Thurman’s work offers an opportunity for greater understanding of higher states of consciousness as described by Maharishi. When we first learn the TM technique, we typically experience the unbounded awareness of the fourth state only for brief moments during meditation. But in time, with regular, twice-daily experience, the mind becomes so familiar with this unbounded pure awareness that we begin to maintain the experience of it for longer periods—first during meditation and then outside of meditation as well.

Gradually, this experience of Transcendental Consciousness becomes permanent, forming an underlying continuum that coexists with waking, dreaming, and sleeping. These three states continue to come and go, but pure consciousness remains constant. The awareness of the Self is never extinguished.

This is a fifth state of consciousness, altogether different from waking, dreaming, sleeping, and Transcendental Consciousness. Maharishi termed this fifth state Cosmic Consciousness because it is all-inclusive and all-encompassing.

Thurman articulates inexpressible experiences of transcendence and enlightened life in his writing.

Take the Survey: Have you had experiences of transcending during your TM practice or growing experiences of Cosmic Consciousness in your life that you would like to share? We are collecting written experiences from TM Meditators around the world and would like to include yours. Please note: We never share any information without your expressed permission. Please take the survey and share your experience or leave a Comment at the end of this article.


“The Central Stillness”

Thurman describes how inner silence can become a permanent feature of one’s experience, which suggests something like Cosmic Consciousness:

Howard Thurman’s Meditations of the Heart, published in 1953

“It is a central stillness of spirit that is so vital that it can tame the wildness out of almost any tempest, however raging it may be… This fact must not blind us to the great power that there is in what is here referred to as the central stillness. For it is in the quiet which invades us and which becomes a characteristic of our total respiration that we are most acutely aware of the operation of the Presence of God” (from “Be Still and Cool in the Mind,” Meditations of the Heart).4

Thurman also describes experiencing two dimensions simultaneously—ordinary experience plus a “beyond dimension” that transcends all boundaries:

“A good life is what a man does with the details of living if he sees his life as an instrument, a deliberate instrument in the hands of Life, that transcends all boundaries and all horizons. It is this beyond dimen­sion that saves the individual life from being swallowed by the tyranny of present needs, present hungers, and present threats. This is to put distance within the experience and to live the quality of the beyond even in the intensity of the present moment” (from The Inward Journey).5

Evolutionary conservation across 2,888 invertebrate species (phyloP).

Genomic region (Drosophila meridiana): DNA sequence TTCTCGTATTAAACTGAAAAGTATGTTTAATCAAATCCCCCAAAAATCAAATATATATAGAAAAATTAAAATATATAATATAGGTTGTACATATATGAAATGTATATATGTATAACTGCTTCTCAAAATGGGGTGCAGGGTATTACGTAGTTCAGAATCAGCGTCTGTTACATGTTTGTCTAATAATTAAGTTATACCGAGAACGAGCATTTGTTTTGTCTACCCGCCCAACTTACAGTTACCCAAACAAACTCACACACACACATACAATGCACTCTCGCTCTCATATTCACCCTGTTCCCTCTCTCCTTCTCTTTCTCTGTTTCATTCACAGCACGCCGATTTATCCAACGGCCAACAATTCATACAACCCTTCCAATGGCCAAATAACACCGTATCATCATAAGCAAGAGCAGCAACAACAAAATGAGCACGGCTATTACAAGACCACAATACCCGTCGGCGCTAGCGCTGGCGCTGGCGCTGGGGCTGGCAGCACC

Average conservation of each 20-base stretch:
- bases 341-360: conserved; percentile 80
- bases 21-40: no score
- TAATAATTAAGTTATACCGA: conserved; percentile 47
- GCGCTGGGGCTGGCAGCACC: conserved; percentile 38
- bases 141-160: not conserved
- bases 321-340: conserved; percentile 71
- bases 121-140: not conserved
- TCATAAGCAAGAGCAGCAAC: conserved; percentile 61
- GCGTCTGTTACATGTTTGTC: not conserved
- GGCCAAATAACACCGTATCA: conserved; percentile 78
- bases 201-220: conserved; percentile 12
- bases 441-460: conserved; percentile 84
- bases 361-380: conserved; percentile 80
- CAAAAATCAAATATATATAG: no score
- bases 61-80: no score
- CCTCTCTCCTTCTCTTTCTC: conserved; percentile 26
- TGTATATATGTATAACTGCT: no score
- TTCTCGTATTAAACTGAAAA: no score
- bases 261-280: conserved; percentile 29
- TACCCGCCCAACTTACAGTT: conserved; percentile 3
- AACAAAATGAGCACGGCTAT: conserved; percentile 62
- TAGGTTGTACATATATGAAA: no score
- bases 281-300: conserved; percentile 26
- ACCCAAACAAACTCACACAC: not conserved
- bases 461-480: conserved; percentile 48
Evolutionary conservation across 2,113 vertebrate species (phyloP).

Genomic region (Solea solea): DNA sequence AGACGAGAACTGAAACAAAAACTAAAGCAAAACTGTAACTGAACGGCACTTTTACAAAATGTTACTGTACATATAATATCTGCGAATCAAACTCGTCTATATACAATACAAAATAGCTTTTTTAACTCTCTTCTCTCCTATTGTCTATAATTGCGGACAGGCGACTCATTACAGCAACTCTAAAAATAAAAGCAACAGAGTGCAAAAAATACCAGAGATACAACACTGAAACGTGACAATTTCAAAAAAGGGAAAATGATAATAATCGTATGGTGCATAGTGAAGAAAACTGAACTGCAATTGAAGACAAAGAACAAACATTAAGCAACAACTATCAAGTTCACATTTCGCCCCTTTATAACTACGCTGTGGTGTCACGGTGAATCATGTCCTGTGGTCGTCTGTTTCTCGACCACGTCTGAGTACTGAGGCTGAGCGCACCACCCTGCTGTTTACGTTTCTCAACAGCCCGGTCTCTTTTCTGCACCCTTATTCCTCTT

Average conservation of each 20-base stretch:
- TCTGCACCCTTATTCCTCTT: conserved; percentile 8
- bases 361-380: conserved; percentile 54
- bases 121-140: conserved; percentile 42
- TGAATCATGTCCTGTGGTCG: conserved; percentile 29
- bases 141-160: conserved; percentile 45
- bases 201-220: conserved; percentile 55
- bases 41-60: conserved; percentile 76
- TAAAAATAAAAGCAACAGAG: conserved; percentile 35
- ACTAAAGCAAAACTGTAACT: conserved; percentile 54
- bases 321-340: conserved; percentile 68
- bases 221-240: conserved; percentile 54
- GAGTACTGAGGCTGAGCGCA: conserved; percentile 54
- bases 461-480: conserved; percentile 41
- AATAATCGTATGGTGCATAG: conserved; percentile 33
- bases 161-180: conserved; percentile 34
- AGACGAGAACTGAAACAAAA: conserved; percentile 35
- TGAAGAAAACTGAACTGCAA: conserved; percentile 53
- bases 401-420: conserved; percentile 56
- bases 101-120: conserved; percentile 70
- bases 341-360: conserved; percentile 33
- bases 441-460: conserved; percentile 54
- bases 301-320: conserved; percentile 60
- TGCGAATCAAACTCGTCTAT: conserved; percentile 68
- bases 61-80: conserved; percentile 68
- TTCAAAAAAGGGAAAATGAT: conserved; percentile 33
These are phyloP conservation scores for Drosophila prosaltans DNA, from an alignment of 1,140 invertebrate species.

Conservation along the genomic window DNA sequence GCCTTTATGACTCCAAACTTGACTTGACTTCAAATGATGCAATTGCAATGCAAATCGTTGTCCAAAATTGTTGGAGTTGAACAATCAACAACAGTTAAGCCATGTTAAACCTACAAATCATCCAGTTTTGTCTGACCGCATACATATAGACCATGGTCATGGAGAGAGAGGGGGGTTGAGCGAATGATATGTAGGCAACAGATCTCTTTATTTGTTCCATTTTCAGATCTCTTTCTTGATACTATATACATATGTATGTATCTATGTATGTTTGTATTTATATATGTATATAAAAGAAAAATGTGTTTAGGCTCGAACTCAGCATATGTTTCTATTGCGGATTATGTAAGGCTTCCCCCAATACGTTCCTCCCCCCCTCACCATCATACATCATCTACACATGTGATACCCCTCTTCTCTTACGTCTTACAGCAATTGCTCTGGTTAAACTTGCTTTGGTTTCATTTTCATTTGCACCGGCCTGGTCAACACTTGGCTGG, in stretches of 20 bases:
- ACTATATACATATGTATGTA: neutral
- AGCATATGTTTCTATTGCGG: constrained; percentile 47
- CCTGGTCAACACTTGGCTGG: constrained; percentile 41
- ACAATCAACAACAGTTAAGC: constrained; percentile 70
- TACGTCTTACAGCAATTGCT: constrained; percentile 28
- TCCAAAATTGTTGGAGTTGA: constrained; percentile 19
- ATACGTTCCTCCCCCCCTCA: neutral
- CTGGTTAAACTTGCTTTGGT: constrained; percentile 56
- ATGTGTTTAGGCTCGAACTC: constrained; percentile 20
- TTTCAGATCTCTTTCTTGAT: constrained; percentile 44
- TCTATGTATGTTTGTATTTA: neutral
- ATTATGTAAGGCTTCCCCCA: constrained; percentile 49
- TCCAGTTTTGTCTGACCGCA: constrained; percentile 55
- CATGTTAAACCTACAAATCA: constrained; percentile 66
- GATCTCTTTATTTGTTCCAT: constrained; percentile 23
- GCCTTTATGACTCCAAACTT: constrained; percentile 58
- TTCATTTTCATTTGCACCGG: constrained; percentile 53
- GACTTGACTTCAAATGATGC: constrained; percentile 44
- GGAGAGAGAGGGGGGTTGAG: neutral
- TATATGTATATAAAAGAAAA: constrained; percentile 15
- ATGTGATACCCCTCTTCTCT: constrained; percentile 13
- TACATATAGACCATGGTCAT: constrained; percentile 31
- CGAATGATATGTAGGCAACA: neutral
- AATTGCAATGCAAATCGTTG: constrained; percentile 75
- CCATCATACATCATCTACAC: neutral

With this experience, one may enjoy a sense of distance from ordinary experience and become “a deliberate instrument in the hands of Life.”  Thurman’s words point toward Cosmic Consciousness, where the mind is established in the transcendent and one’s thoughts and actions are in harmony with natural law, nourishing everything.

“It is this beyond dimen­sion that saves the individual life from being swallowed by the tyranny of present needs, present hungers, and present threats. This is to put distance within the experience and to live the quality of the beyond even in the intensity of the present moment.” —Howard Thurman

“Radical Amazement”

Human beings are also capable of transcending ordinary sense perception, Thurman asserts. As an example, he offers his own experience of a sunset where, beyond the beauty we are accustomed to, a door opens to a timeless dimension, beautiful beyond words:

Howard Thurman at Boston University, where he was Dean of Chapel

“What is forgotten is the fact that life moves at a deeper level than the objective and the data of our senses. We are most alive when we are brought face to face with the response of the deepest thing in us to the deepest thing in life. Consider the hackneyed illustration of the beautiful sunset! We see the sunset, we recognize color, shape, the general quality of the atmosphere—to these we respond. Then when in the midst of all this, something else emerges—the sunset opens a door in us and to us, to another dimension, timeless in quality, that can be described only as ineffable, awe-inspiring—then we know radical amazement” (from “Radical Amazement,” The Inward Journey).6

Here Thurman describes a subjective counterpart of refined perception—the upsurge of radiant joy from deep within, so powerful that all of life is perceived in its glorious light and even pain and sorrow are transmuted into expressions of joy:

“There are other moments when one becomes aware of the thrust of a tingling joy that rises deep within until it bursts forth in radiating happiness that bathes all of life in its glory and its warmth. Pain, sorrow, grief are seen as joy ‘becoming,’ and life gives a vote of confidence to itself, defining its meaning with a sureness that shatters every doubt concerning the broad free purpose of its goodness” (from “The Binding Unity,” The Inward Journey).7